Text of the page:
“That would be one of the changes, an equality of academic freedom … that change was developing through the late ‘60s.”
A lot of the justified normalities of today can be traced back to this time period, which Oates feels grateful to have been a part of.
“That was one thing that came out of all of that, that social revolution that we were a part of. The problem is that when you’re in the middle of it you don’t realize how important it is that it’s happening until you look back.”
The transition of Waterloo Lutheran University to Wilfrid Laurier University during this decade meant a lot of changes for the school, such as the renaming of several residences and the opening of a liquor-licenced establishment on campus. These changes largely came because after receiving provincial funding, the university was no longer a private religious school, as it had been since its inception in 1911. There were some lingering customs however, and the students were grateful for them.
“We used to have a break between 10 a.m. and 10:30 a.m. and basically it was like recess. In other words, no classes. So everybody used to go for coffee at that time,” recalled Laurier alumnus Steve Wilkie who studied business administration at the university during the late 1970s.
“It had been cut from an hour because prior to that, between 10 a.m. and 11 a.m., you were supposed to have a spiritual hour, whether you went to the chapel or not.”
A few other remaining enforcements however were not as appraised, particularly in regards to residence.
“Guys were only allowed overnight on Friday and Saturday. Monday to Thursday you were out by 11 p.m.,” said Wilkie of the all-female residence Conrad Hall. “We called it Clara Convent. You used to have to keep the door open.”
Wilkie did not experience residence living during his time as a student at Laurier due to its much smaller size.
“When I was in first year there was no such thing as residence for all first year students so I lived off campus,” he said.
However, there were other means by which he was able to get involved on campus.
“One off the biggest groups at that time was called Offcam which did a lot of activities for off campus students to try and integrate them into the student life experience.”
Along with the classrooms they filled, the student populous was also significantly smaller which made the academic atmosphere slightly different. Especially in upper years, as it is today, small classes then coupled with campus sizes meant a different degree of commitment for the students.
“You miss one of those classes, you were noticed. If [the prof] saw you the rest of the day you would have had to be walking with a limp or have a note,” joked Wilkie.
If you made it to class however, much of what went on within its curriculum was the same.
“You had a midterm, you had a final and you had a paper. It’s just that you did a lot of research in the library, you wrote long hand and you had typists,” said Wilkie.
“We had off-campus ladies who were very competent in typing using typewriters … they made a killing,” he continued. “They used to put ads up all over campus and you used to just call someone.”
Since typewriters were only really required for bigger assignments, many people didn’t have one. This was especially true for the male population which made up the majority of Laurier students.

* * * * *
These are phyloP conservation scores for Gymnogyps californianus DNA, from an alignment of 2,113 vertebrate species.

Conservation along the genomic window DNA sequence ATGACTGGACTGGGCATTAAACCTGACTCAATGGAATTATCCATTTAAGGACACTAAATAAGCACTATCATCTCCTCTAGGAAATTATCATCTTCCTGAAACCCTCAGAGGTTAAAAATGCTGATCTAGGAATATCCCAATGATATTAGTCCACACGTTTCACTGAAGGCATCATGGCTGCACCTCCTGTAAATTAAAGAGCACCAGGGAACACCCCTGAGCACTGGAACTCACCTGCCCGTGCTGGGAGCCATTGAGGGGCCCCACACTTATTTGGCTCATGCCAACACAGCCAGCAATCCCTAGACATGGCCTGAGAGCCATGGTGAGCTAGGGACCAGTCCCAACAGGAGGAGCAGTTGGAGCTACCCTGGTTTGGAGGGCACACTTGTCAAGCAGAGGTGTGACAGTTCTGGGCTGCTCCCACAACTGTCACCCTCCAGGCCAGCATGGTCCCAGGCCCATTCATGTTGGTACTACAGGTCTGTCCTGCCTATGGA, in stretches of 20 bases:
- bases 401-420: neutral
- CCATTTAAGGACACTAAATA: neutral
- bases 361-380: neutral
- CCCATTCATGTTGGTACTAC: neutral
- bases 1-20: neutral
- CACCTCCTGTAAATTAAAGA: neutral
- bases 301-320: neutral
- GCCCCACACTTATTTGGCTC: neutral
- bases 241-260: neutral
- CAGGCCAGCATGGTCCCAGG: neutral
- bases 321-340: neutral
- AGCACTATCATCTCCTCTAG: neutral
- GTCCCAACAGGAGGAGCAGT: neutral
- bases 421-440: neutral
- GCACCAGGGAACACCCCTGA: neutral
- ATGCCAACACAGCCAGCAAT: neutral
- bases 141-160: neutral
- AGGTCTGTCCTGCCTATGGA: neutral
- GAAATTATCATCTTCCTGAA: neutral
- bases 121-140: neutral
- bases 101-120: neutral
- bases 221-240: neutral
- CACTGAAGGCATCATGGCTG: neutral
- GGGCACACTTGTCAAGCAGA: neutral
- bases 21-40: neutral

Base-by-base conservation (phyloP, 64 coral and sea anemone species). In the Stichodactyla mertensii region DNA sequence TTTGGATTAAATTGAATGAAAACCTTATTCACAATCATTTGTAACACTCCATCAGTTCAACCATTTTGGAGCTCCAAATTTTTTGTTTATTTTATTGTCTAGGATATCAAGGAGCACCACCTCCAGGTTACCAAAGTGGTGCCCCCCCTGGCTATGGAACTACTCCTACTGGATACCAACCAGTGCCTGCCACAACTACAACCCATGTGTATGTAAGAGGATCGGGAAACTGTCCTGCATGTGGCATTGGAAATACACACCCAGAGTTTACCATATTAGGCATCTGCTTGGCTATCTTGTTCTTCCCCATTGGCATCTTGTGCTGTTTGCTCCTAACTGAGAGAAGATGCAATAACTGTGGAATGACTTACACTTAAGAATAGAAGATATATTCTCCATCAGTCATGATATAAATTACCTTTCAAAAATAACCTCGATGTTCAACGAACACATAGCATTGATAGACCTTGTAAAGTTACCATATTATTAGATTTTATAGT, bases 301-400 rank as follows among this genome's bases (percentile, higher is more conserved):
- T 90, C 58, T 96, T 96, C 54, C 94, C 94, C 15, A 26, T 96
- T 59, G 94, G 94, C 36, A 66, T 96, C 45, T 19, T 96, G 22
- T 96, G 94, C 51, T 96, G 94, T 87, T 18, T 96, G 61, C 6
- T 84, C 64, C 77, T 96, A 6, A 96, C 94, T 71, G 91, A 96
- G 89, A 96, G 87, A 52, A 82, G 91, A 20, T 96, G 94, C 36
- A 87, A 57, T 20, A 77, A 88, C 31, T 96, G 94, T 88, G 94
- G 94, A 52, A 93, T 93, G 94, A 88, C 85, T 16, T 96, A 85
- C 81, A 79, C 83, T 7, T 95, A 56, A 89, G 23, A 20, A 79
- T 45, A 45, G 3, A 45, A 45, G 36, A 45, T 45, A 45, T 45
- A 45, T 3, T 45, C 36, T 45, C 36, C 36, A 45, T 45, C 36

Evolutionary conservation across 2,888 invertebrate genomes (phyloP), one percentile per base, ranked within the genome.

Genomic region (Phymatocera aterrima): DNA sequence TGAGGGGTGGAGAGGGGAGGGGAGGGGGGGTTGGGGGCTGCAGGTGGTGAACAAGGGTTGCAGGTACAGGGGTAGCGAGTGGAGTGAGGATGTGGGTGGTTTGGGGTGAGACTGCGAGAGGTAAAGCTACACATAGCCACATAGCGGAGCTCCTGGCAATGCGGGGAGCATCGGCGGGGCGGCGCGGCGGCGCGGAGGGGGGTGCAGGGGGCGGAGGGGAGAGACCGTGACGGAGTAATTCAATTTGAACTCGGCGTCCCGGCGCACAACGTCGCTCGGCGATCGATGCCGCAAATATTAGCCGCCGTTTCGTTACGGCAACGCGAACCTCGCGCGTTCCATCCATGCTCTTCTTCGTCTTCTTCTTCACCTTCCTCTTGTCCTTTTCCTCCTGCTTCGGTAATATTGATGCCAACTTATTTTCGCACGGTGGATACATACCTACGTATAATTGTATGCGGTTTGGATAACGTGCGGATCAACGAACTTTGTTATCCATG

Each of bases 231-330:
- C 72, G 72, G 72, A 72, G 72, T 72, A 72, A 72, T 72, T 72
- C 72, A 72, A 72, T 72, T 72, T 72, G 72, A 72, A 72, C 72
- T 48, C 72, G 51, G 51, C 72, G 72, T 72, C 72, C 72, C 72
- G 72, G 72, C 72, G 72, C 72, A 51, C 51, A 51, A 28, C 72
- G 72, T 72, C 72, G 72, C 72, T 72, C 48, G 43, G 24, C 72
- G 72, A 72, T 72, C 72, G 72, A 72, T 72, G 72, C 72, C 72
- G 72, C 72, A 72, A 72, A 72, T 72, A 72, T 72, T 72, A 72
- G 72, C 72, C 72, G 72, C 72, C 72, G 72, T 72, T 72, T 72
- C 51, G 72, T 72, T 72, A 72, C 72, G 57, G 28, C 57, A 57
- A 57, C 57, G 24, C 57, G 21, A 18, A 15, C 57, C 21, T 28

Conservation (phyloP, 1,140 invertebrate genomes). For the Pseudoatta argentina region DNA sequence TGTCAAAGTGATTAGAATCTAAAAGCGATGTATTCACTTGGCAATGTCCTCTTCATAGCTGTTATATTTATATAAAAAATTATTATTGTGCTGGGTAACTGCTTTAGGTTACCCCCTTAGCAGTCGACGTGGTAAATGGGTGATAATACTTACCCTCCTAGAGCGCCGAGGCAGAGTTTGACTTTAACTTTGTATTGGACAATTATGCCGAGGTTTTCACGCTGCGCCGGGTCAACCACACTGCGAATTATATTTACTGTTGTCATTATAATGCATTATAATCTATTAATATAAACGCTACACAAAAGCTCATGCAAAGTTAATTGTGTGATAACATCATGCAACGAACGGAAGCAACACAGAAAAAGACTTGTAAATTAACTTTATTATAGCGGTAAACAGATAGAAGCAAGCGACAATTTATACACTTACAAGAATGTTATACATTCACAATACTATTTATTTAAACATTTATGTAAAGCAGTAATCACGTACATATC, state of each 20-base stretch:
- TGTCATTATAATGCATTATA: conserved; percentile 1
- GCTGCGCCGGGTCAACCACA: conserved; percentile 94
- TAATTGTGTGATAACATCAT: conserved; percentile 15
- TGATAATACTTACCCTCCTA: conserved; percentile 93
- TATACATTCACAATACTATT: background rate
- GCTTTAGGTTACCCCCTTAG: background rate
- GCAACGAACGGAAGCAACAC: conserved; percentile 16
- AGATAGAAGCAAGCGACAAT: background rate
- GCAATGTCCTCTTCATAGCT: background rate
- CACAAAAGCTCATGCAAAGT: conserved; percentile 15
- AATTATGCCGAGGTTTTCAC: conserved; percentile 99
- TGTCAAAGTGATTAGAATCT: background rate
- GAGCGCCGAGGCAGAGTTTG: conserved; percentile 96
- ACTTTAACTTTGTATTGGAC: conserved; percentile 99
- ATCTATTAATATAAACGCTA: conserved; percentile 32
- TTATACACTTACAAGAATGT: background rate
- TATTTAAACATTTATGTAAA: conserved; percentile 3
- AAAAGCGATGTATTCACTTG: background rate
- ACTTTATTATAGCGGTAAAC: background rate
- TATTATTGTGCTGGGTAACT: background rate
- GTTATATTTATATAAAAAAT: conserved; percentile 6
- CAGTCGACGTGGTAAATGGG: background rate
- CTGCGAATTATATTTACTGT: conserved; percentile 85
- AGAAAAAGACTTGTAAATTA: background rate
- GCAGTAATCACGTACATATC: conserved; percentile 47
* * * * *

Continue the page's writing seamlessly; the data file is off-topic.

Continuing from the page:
“When you go back, even when I was in high school in the 1970s, typing or keyboarding was for girls. Guys didn’t do it,” said Wilkie. “Nowadays I regret every time I didn’t take it, but it was all female courses.”
The male majority at Laurier however did require there be some activities on campus, some less academic, that were geared in their direction.
“Monday night was big, it was Monday Night Football up at the Turret,” said Wilkie.
“Guys with beers.”
Most leisure activities occurred at the school, but there wasn’t the same kind of weekend activity that there is now.
“I never strayed off campus,” Wilkie stated. “The Turret was the place to go, Thursday night was the big night. A lot of kids tended to go home Fridays.
“Thirty years ago there wasn’t the development that you have nowadays with Morty’s and all that.”
Change and Similarity
Even with all the time spent on university grounds, there wasn’t the same relationship between the school and the students as there is now, according to Wilkie.
“What I see right now from where we were to where you are today is really an evolution for students of becoming more of a partner of the university in the sense that the university has become more transparent,” he said.
“It used to be very much the ivory tower; it used to be very impenetrable, now universities are more accessible.”
This is true now right from the student’s first interaction with their school, when they are going through the application selection process.
“There wasn’t as much benchmarking going on. MacLean’s hadn’t come out [with university rankings],” Wilkie continued.
“For the student now, they have a lot more information to make a good choice as to where they want to go to university. The flip around is that there’s far more competitiveness.”
There was a degree of accessibility at Laurier, however, that still separates it from rival universities and that is the concentrated learning environment.
“Over the years talking with all the different folks, whether it’s a ‘60s grad, ‘80s or ‘90s or 2000s grad, they all talk about the student life experience and the small, intimacy of the campus. What I think is a key to success is that we’ve really kept the teaching all in that centre,” said Wilkie.
“The non-teaching services are moved off campus,” he continued. “So I think that’s what certainly makes the student life experience for today’s kids as great of a success as it was years ago.”